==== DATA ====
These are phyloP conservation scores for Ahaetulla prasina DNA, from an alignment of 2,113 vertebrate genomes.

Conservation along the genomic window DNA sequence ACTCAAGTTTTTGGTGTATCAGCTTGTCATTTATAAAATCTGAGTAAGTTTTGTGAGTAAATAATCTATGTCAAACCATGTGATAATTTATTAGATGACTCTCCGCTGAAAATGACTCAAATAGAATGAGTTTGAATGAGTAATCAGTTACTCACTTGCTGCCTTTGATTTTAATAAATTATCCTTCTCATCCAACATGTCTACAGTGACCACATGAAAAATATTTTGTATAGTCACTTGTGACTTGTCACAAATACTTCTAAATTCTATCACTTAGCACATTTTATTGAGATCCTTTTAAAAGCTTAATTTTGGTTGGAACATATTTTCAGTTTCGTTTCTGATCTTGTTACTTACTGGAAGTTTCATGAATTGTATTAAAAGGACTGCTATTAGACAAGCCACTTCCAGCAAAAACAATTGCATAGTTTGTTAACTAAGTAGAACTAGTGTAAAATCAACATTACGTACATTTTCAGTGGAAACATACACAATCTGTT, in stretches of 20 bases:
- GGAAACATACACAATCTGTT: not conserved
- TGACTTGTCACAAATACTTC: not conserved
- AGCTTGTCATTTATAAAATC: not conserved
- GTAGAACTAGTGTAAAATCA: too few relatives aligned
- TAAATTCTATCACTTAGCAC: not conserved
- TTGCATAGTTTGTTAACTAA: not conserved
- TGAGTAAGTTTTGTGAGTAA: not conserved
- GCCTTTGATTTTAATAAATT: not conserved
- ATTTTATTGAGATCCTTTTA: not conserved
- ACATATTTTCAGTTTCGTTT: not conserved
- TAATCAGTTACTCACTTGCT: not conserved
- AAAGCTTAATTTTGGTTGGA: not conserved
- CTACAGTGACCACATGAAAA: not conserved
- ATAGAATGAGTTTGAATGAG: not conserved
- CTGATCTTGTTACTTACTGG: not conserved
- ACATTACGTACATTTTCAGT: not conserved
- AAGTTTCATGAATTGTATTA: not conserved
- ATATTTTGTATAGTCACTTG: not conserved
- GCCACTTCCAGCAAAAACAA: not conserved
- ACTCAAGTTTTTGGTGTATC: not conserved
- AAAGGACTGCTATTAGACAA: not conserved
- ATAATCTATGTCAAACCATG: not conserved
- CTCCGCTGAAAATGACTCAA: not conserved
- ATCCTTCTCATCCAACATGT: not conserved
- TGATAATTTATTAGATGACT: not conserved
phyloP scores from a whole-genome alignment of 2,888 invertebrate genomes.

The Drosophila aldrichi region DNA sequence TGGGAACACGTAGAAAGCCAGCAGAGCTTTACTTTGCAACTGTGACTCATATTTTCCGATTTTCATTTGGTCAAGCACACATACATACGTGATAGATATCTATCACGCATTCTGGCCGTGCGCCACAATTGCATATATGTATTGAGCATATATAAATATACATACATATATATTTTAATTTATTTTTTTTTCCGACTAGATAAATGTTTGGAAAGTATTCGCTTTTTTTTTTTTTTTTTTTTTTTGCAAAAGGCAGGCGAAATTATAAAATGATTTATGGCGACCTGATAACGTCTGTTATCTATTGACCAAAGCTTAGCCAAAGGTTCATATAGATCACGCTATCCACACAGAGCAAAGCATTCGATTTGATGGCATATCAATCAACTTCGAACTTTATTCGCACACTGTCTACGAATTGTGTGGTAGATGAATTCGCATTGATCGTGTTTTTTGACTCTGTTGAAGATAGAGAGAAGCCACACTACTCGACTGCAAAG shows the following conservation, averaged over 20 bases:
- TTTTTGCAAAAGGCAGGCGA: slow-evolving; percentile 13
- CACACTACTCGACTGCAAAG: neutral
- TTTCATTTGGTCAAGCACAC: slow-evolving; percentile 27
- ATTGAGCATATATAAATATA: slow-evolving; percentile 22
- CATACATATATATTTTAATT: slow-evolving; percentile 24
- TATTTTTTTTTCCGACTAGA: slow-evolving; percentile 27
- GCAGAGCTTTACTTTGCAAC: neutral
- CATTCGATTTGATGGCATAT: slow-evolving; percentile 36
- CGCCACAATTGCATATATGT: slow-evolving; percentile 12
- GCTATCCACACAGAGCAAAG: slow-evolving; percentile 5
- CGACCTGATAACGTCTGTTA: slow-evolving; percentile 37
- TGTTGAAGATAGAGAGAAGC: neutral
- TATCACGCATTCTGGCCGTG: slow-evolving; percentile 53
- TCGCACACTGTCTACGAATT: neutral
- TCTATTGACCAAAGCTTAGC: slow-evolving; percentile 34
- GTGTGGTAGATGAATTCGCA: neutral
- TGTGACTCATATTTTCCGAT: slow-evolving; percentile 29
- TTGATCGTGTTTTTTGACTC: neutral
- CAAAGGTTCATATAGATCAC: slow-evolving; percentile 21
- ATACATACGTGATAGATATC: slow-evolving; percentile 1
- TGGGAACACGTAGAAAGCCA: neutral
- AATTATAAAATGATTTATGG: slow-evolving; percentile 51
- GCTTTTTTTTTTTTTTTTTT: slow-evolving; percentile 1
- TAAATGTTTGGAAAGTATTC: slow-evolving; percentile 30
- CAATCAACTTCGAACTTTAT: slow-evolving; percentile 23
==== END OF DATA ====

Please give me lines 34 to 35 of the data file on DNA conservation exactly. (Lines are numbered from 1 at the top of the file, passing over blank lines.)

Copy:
- CATACATATATATTTTAATT: slow-evolving; percentile 24
- TATTTTTTTTTCCGACTAGA: slow-evolving; percentile 27